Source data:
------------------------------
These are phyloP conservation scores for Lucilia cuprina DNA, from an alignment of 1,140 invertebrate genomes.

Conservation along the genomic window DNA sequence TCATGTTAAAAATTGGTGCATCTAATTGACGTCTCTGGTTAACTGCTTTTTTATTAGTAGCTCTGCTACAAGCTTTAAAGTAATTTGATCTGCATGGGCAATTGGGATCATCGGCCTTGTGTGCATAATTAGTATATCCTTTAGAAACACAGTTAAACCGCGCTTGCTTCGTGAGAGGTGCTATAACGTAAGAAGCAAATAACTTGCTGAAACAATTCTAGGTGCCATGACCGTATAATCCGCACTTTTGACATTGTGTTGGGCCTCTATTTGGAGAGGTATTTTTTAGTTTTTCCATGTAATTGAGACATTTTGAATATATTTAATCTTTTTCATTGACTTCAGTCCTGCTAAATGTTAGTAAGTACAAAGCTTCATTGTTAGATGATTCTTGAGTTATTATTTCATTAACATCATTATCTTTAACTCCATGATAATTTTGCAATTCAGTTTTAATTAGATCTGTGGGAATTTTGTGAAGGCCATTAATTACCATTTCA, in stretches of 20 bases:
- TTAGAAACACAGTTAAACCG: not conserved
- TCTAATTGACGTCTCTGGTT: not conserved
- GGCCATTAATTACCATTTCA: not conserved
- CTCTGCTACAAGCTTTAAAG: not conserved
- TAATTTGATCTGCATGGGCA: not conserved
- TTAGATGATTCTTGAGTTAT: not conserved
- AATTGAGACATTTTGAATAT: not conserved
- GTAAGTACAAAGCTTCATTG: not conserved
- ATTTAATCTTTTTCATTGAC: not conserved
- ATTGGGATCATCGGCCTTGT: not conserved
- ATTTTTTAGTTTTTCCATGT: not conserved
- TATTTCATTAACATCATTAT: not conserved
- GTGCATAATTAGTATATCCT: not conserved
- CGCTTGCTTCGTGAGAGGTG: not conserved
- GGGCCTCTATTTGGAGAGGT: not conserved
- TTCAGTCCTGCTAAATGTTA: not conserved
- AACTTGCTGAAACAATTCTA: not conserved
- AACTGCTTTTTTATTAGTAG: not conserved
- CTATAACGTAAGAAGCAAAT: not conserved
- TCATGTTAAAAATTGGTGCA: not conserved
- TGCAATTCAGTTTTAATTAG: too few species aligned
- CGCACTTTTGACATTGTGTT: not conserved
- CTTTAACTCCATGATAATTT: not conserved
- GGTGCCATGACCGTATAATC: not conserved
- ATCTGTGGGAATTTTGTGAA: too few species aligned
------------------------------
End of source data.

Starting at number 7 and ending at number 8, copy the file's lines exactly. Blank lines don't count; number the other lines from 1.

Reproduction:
- TAATTTGATCTGCATGGGCA: not conserved
- TTAGATGATTCTTGAGTTAT: not conserved